400+ New York municipalities say ‘no’ to cannabis
New York is the next big legal market on the cannabis horizon – but more than 400 cities and towns in New York have opted out of adult-use cannabis before the December 31 deadline, reports WWNYTV.
Where cities say no, illicit market says yes!
As happens in every market, some cities and towns just don’t seem themselves ready for cannabis (even though voters overwhelming support legalization.) Ironically, when cities say no, these so-called legal cannabis deserts are being blamed for a thriving illicit market and overcrowded storefronts in other areas, according to a Canadian Press report.
A strain on the legal system too
In British Columbia’s Lower Mainland, for example, a high percentage of cannabis delivery orders come through neighbouring Surrey and Richmond, where cannabis stores aren’t yet permitted. It’s a strain on not-yet-profitable cannabis retailers. “We’re effectively losing money on those deliveries … and hope that at some point, those municipalities will opt in and we’ll be able to access them,” said Harrison Stoker, chief growth officer at Dutch Love.
As has happened in other emerging legal markets – cities and towns saying no is often temporary – as they begin to long for those tax dollars from cannabis and begin to open up to legal cannabis retail. Expect the same in New York… eventually.
Enjoy Cannabis Daily each morning at 7 a.m.
Supply chain shortages hit US cannabis
From vape cartridge materials to cultivation resources, rolling blackouts and shipping issues in China are starting to impact the cannabis industry, reports Bloomberg.
What it means
Like with other parts of the global economy, prices will likely increase — and it could get worse, with Lunar New Year holidays coming up for Chinese workers. “I believe this issue will go on at least until the end of May,” said the Blinc Group’s CEO Arnaud Dumas de Rauly.
The cannabis sector is not immune to global supply chain glitches – so hold on tight, the next few months could get even rockier.
2021’s biggest surprises
New Cannabis Ventures summed up the past year’s cannabis industry highs, lows — and the five wild cards that no one saw coming:
- New Jersey voted to legalize adult-use cannabis in November 2020, but there still isn’t even a date set for when the new program will be implemented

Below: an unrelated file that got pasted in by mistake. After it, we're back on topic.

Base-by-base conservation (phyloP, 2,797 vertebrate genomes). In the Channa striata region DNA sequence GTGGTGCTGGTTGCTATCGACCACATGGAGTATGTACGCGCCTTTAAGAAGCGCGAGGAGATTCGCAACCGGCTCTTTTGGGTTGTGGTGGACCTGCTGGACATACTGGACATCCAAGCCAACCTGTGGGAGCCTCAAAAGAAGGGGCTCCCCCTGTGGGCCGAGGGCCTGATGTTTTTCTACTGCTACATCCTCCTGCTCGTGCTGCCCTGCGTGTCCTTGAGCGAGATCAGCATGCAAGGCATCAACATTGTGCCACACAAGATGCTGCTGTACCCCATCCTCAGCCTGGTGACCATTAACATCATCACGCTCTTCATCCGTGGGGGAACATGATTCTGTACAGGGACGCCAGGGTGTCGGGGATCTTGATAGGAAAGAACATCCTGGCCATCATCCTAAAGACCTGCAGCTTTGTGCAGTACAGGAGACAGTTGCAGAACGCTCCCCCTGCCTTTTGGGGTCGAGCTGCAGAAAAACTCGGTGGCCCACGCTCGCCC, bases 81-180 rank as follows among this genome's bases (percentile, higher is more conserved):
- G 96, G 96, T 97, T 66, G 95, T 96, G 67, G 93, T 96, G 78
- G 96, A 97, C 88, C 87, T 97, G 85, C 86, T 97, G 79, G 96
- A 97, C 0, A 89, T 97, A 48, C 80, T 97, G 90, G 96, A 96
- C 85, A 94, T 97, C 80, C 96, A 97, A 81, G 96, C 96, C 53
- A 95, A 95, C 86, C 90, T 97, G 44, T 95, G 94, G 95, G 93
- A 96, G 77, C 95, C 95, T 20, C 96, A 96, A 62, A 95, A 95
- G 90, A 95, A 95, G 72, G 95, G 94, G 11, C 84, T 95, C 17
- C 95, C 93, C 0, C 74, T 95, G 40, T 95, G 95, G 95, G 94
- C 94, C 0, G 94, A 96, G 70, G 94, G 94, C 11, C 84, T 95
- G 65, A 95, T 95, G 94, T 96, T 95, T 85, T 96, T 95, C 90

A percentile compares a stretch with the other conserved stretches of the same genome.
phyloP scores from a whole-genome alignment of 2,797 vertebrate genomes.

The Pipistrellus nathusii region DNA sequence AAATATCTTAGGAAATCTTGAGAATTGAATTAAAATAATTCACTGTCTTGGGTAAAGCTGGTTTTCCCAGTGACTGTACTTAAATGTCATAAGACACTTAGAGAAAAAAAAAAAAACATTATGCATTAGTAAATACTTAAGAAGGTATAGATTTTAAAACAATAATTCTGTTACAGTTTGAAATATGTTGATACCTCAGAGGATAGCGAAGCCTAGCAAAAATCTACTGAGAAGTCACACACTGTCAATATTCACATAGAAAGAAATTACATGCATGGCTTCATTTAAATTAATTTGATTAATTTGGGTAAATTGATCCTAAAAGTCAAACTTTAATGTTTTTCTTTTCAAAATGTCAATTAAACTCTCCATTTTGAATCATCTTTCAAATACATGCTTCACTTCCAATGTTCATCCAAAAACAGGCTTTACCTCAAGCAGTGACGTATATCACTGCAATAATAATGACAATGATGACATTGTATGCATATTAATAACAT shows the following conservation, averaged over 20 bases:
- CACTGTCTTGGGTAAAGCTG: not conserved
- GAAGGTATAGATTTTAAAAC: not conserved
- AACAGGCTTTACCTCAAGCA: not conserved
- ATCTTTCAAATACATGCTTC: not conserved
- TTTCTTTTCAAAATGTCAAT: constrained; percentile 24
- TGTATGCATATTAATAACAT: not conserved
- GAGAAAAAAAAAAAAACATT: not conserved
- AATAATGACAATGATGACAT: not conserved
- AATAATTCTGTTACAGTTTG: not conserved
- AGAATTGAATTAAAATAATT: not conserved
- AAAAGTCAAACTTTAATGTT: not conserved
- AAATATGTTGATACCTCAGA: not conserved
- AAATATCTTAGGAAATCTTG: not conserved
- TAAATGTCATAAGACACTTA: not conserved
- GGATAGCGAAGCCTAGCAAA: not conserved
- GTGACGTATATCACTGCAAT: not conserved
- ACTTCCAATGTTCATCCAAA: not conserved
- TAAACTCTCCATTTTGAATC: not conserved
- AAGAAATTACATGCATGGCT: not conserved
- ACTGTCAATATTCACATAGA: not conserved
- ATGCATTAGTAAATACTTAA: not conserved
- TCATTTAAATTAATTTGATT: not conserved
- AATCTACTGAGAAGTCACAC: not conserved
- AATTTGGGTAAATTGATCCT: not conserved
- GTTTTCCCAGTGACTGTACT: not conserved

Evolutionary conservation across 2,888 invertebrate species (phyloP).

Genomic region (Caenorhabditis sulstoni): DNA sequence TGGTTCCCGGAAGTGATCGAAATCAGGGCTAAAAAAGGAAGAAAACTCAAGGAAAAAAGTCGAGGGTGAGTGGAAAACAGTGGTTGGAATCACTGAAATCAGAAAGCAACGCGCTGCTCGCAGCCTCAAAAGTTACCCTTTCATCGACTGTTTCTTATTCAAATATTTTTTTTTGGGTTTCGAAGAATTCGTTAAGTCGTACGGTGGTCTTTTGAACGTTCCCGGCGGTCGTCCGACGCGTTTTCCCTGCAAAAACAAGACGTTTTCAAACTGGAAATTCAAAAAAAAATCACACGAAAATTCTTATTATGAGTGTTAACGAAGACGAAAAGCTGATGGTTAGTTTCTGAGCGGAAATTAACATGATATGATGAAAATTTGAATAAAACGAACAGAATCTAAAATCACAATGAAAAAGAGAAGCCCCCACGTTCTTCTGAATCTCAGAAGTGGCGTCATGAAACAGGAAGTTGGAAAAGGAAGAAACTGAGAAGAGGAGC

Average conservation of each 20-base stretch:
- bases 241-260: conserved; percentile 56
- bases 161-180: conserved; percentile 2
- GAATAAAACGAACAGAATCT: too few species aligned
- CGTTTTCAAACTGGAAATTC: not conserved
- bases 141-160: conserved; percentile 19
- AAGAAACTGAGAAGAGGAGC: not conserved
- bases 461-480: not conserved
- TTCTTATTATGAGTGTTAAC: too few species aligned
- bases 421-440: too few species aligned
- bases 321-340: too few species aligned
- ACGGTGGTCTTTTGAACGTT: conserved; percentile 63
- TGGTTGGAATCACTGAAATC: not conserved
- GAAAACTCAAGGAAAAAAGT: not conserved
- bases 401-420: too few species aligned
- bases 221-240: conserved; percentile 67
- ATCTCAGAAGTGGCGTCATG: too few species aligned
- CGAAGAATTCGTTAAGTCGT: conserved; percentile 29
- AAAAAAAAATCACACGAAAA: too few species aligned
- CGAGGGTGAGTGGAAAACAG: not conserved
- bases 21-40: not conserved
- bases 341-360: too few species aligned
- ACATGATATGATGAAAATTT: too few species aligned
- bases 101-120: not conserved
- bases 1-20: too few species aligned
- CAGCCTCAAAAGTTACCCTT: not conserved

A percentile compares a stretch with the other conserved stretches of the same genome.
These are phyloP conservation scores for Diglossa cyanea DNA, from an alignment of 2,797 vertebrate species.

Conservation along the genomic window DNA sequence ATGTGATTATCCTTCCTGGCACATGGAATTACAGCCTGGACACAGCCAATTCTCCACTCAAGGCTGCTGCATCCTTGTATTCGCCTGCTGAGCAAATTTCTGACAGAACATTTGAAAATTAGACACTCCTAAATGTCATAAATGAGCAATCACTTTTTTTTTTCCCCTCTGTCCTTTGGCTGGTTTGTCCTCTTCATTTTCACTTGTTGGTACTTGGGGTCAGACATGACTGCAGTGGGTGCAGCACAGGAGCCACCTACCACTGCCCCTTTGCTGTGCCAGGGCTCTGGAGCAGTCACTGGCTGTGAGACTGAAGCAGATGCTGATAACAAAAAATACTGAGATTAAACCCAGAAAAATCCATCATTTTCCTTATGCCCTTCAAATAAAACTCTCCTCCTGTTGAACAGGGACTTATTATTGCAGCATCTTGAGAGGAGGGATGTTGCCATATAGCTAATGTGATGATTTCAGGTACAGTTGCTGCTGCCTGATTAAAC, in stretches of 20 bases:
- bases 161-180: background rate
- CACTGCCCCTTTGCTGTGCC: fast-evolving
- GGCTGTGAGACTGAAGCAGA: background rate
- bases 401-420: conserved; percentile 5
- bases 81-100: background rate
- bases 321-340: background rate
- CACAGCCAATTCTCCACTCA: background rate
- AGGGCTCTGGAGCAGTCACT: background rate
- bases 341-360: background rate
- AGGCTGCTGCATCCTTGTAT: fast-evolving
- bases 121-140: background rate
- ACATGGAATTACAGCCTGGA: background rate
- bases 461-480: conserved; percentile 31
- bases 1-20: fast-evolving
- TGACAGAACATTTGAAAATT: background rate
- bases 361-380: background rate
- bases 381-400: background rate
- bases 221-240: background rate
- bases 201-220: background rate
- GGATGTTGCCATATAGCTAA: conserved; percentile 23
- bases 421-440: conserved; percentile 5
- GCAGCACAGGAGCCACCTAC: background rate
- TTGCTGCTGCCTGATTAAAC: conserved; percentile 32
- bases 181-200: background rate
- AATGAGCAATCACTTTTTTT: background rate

- Everyone predicted plenty of M&A in 2021, but no one expected regulators to sign off on Trulieve’s acquisition of Harvest
- Prices in California bottomed out, hurting cannabis operator stocks and ancillary companies, which are pegged to the market
- Republican Congresswoman Nancy Mace’s States Reform Act was another surprise, showing that cannabis legalization is indeed a bipartisan issue (even if the White House is sort of ‘meh’ on the issue)
- Low MSO valuations, despite positive revenue growth and excess cash
The cannabis industry is unpredictable. If you’re in the business of predicting what’s next, you’re probably going to be wrong.
Malta first to legalize cannabis in Europe
Beating Luxembourg to it, Malta is Europe’s first country to legalize possession and cultivation of cannabis for personal use, according to the Guardian.
Those 18+ can possess up to seven grams. They can also grow up to four plants at home and store up to 50 grams of homegrown cannabis.
Maltese parliament voted in favour yesterday. The president will sign it into law before the weekend.
Tiny but mighty
Drug reform in Europe’s smallest country is expected to create a wave of similar reform across Europe in 2022, in countries such as Germany, Switzerland, Luxembourg and the Netherlands. Italy is planning a referendum too.
SynBiotic snaps up four cannabis companies
Germany’s SynBiotic has agreed to acquire four businesses founded by European cannabis industry ‘pioneer’ Daniel Kruse in a move that some are saying is the “most significant acquisition outside of the North American market to date,” reports BusinessCann.
The deal is worth €11.2 million for 50.1% of four companies. Hanf Farm, Hempro International and Hemp Factory are “well-established, direct-to-consumer brands,” raising revenue forecasts from €5.4 million to €15 million. And, MH Medical Hemp supplies CBD oil and isolate to food, cosmetic and pharma companies.
Germany’s new government is expected to lead drug reform in Europe, and SynBiotic is poised to benefit, Krause said. “Many countries will change their laws to be able to export to the German recreational market, which means that they will also legalise first.”